Archive for the ‘Shan State’ Tag

Hpaung Daw U Pagoda of Inle Lake, Shan State, Myanmar ~ Take 3   Leave a comment


Hpaung Daw U Pagoda of Inle Lake, Shan State, Myanmar ~ Take 3

Hpaung Daw U Pagoda

Hpaung Daw U Pagoda, IPA: [pʰàʊɴ dɔ̀ ʔú pʰəjá]), also spelt Hpaung Daw Oo or Phaung Daw Oo) is a notable Buddhist site in Myanmar (formerly Burma), located on the Inle Lake in Shan State.

Surrounding the Pagoda, and in the basement are shops selling traditional Shan and Burmese merchandise.

Images

The pagoda houses five small gilded images of Buddha, which have been covered in gold leaf to the point that their original forms cannot be seen. The gold-leaf application to such excess is relatively recent. Old photographs hanging on the monastery walls show some of the images in a more pristine form. It is reported that some gold has been removed on occasion to reduce its mass. Although the monastery is open to all for veneration, only men are permitted to place gold leaf on the images. Another part of the ritual for pilgrims is to place a small robe or thingan around the images, and to take the robe back to their houses and place it on their own altar as a token of respect for the Buddha and his teachings.

 

Inserted from Wikipedia by SP Lim

Hpaung Daw U Pagoda of Inle Lake, Shan State, Myanmar ~ Take 3

Hpaung Daw U Pagoda of Inle Lake, Shan State, Myanmar ~ Take 3

Hpaung Daw U Pagoda of Inle Lake, Shan State, Myanmar ~ Take 3

Hpaung Daw U Pagoda of Inle Lake, Shan State, Myanmar ~ Take 3

Hpaung Daw U Pagoda of Inle Lake, Shan State, Myanmar ~ Take 3

Hpaung Daw U Pagoda of Inle Lake, Shan State, Myanmar ~ Take 3

Hpaung Daw U Pagoda of Inle Lake, Shan State, Myanmar ~ Take 3

Hpaung Daw U Pagoda of Inle Lake, Shan State, Myanmar ~ Take 3

Hpaung Daw U Pagoda of Inle Lake, Shan State, Myanmar ~ Take 3

Hpaung Daw U Pagoda of Inle Lake, Shan State, Myanmar ~ Take 3

Hpaung Daw U Pagoda of Inle Lake, Shan State, Myanmar ~ Take 3

Hpaung Daw U Pagoda of Inle Lake, Shan State, Myanmar ~ Take 3

Hpaung Daw U Pagoda of Inle Lake, Shan State, Myanmar ~ Take 3

Hpaung Daw U Pagoda of Inle Lake, Shan State, Myanmar ~ Take 3

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Hpaung Daw U Pagoda of Inle Lake, Shan State, Myanmar ~ Take 2   Leave a comment


Hpaung Daw U Pagoda of Inle Lake, Shan State, Myanmar ~ Take 2

Hpaung Daw U Pagoda

Hpaung Daw U Pagoda, IPA: [pʰàʊɴ dɔ̀ ʔú pʰəjá]), also spelt Hpaung Daw Oo or Phaung Daw Oo) is a notable Buddhist site in Myanmar (formerly Burma), located on the Inle Lake in Shan State.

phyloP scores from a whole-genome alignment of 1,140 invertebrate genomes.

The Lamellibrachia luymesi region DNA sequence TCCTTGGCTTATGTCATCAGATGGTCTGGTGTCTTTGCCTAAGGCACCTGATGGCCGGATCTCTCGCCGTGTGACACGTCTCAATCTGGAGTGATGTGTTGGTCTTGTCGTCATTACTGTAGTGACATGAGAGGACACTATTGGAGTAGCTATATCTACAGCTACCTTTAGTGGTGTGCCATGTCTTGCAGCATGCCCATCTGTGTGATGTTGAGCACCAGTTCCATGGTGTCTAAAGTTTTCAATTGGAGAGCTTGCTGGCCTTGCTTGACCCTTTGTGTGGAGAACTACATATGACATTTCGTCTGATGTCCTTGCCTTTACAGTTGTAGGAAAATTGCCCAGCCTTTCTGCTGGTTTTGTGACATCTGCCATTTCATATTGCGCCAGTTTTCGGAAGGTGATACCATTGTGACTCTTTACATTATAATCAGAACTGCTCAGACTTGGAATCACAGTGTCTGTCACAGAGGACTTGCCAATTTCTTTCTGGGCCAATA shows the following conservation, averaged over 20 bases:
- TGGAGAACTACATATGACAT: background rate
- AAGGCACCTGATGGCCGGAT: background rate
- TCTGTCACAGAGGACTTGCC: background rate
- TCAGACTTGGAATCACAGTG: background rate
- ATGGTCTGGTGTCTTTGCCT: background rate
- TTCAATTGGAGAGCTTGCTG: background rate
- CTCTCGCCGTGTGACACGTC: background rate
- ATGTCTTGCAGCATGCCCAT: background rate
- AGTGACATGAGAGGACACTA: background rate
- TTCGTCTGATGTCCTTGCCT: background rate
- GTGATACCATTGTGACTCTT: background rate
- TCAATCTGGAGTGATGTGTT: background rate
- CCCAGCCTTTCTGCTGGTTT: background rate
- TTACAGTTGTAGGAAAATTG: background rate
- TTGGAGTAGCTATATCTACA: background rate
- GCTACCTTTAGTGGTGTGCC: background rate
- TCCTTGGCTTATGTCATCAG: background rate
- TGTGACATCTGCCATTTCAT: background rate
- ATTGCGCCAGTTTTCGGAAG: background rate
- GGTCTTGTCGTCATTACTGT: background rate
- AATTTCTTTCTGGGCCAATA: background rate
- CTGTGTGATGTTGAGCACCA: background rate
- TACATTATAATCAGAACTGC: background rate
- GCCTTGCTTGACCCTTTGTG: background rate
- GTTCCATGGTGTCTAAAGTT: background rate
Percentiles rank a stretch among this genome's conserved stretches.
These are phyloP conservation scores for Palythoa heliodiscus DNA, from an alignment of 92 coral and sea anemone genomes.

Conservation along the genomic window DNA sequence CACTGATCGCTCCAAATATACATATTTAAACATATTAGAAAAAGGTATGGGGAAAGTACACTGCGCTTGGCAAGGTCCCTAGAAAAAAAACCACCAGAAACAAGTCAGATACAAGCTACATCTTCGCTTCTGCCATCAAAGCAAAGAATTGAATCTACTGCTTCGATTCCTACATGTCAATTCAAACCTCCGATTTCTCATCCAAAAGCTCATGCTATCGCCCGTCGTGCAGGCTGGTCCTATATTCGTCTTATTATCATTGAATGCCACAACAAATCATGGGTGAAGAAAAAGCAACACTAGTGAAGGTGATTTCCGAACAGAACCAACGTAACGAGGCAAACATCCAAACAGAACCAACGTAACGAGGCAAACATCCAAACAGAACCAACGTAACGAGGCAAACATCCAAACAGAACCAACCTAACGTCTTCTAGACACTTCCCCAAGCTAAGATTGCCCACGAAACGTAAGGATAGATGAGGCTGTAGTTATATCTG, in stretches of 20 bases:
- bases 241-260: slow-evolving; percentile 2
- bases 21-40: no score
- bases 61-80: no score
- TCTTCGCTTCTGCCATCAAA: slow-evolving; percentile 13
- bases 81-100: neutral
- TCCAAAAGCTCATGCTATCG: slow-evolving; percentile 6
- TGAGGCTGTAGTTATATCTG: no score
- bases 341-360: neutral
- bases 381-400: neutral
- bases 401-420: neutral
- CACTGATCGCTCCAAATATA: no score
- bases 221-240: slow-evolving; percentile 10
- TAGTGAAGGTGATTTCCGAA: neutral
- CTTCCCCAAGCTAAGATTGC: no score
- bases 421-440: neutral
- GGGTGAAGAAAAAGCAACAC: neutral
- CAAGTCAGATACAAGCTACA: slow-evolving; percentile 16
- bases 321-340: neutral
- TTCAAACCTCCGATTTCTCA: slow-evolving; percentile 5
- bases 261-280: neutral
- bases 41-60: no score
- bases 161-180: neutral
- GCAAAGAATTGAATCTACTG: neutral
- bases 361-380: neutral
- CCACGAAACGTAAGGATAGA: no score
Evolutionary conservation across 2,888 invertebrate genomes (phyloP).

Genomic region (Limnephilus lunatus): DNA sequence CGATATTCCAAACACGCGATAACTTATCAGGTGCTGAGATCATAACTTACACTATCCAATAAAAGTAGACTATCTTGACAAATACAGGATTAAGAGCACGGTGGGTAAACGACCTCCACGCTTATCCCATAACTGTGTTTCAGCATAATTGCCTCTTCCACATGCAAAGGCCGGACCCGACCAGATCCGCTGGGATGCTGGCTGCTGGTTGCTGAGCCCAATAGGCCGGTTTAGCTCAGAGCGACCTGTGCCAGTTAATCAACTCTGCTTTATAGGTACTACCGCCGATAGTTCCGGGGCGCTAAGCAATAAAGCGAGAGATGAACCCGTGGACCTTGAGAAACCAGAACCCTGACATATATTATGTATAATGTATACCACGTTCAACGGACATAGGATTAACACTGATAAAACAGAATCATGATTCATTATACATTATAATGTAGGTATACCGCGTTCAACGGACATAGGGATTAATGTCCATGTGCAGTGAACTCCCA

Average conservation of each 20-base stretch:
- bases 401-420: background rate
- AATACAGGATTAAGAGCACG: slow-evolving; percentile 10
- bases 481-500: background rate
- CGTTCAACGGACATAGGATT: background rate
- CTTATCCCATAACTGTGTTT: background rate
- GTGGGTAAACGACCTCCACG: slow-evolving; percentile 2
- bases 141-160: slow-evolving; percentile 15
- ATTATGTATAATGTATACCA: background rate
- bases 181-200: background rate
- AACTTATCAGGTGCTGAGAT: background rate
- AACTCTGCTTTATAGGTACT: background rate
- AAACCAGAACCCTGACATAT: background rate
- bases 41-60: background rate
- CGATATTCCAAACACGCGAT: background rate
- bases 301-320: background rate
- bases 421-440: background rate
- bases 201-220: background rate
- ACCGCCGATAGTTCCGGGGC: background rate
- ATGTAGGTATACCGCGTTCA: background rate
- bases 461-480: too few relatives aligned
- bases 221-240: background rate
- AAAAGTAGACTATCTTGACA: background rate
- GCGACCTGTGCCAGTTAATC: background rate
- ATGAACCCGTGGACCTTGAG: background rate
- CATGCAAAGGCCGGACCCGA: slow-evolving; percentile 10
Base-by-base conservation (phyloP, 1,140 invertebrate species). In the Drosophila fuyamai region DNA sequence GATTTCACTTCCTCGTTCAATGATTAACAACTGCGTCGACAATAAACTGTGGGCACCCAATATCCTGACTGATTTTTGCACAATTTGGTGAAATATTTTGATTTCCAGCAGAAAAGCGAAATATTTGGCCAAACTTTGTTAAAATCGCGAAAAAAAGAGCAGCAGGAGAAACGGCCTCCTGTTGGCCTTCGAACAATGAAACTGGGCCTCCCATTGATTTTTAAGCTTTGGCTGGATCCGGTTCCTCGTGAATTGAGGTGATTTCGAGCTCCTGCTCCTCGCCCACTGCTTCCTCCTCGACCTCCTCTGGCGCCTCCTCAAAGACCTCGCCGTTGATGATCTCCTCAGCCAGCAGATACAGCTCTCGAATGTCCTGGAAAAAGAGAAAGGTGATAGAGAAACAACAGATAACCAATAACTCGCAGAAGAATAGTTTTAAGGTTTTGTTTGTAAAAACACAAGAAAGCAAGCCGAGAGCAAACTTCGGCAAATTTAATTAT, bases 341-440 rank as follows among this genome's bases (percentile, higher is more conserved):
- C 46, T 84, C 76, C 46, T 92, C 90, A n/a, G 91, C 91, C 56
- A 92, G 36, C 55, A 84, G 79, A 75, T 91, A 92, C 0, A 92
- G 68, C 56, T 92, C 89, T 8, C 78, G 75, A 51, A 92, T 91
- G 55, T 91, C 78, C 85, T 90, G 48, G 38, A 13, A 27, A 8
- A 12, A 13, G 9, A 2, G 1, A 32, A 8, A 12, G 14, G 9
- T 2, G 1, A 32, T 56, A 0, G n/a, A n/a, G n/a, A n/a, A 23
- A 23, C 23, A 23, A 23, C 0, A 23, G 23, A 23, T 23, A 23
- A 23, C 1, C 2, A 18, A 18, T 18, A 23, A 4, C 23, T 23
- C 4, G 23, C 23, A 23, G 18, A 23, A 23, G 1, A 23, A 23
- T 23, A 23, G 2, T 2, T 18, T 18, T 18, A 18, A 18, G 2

Surrounding the Pagoda, and in the basement are shops selling traditional Shan and Burmese merchandise.

Images

The pagoda houses five small gilded images of Buddha, which have been covered in gold leaf to the point that their original forms cannot be seen. The gold-leaf application to such excess is relatively recent. Old photographs hanging on the monastery walls show some of the images in a more pristine form. It is reported that some gold has been removed on occasion to reduce its mass. Although the monastery is open to all for veneration, only men are permitted to place gold leaf on the images. Another part of the ritual for pilgrims is to place a small robe or thingan around the images, and to take the robe back to their houses and place it on their own altar as a token of respect for the Buddha and his teachings.

Inserted by SP Lim from Wikipedia

 

Hpaung Daw U Pagoda of Inle Lake, Shan State, Myanmar ~ Take 2

Hpaung Daw U Pagoda of Inle Lake, Shan State, Myanmar ~ Take 2

Hpaung Daw U Pagoda of Inle Lake, Shan State, Myanmar ~ Take 2

Hpaung Daw U Pagoda of Inle Lake, Shan State, Myanmar ~ Take 2

Hpaung Daw U Pagoda of Inle Lake, Shan State, Myanmar ~ Take 2

Hpaung Daw U Pagoda of Inle Lake, Shan State, Myanmar ~ Take 2

Hpaung Daw U Pagoda of Inle Lake, Shan State, Myanmar ~ Take 2

Hpaung Daw U Pagoda of Inle Lake, Shan State, Myanmar ~ Take 2

Hpaung Daw U Pagoda of Inle Lake, Shan State, Myanmar ~ Take 2

Hpaung Daw U Pagoda of Inle Lake, Shan State, Myanmar ~ Take 2

Hpaung Daw U Pagoda of Inle Lake, Shan State, Myanmar ~ Take 2

Hpaung Daw U Pagoda of Inle Lake, Shan State, Myanmar ~ Take 2

Hpaung Daw U Pagoda of Inle Lake, Shan State, Myanmar ~ Take 1   1 comment


Hpaung Daw U Pagoda of Inle Lake, Shan State, Myanmar ~ Take 1

Hpaung Daw U Pagoda of Inle Lake, Shan State, Myanmar ~ Take 1

Hpaung Daw U Pagoda of Inle Lake, Shan State, Myanmar ~ Take 1

Hpaung Daw U Pagoda of Inle Lake, Shan State, Myanmar ~ Take 1

Hpaung Daw U Pagoda of Inle Lake, Shan State, Myanmar ~ Take 1

Hpaung Daw U Pagoda of Inle Lake, Shan State, Myanmar ~ Take 1

Hpaung Daw U Pagoda of Inle Lake, Shan State, Myanmar ~ Take 1

Hpaung Daw U Pagoda of Inle Lake, Shan State, Myanmar ~ Take 1

Hpaung Daw U Pagoda of Inle Lake, Shan State, Myanmar ~ Take 1

Hpaung Daw U Pagoda of Inle Lake, Shan State, Myanmar ~ Take 1

Hpaung Daw U Pagoda of Inle Lake, Shan State, Myanmar ~ Take 1

Hpaung Daw U Pagoda of Inle Lake, Shan State, Myanmar ~ Take 1

Hpaung Daw U Pagoda of Inle Lake, Shan State, Myanmar ~ Take 1

 

Hpaung Daw U Pagoda

Hpaung Daw U Pagoda, IPA: [pʰàʊɴ dɔ̀ ʔú pʰəjá]), also spelt Hpaung Daw Oo or Phaung Daw Oo) is a notable Buddhist site in Myanmar (formerly Burma), located on the Inle Lake in Shan State.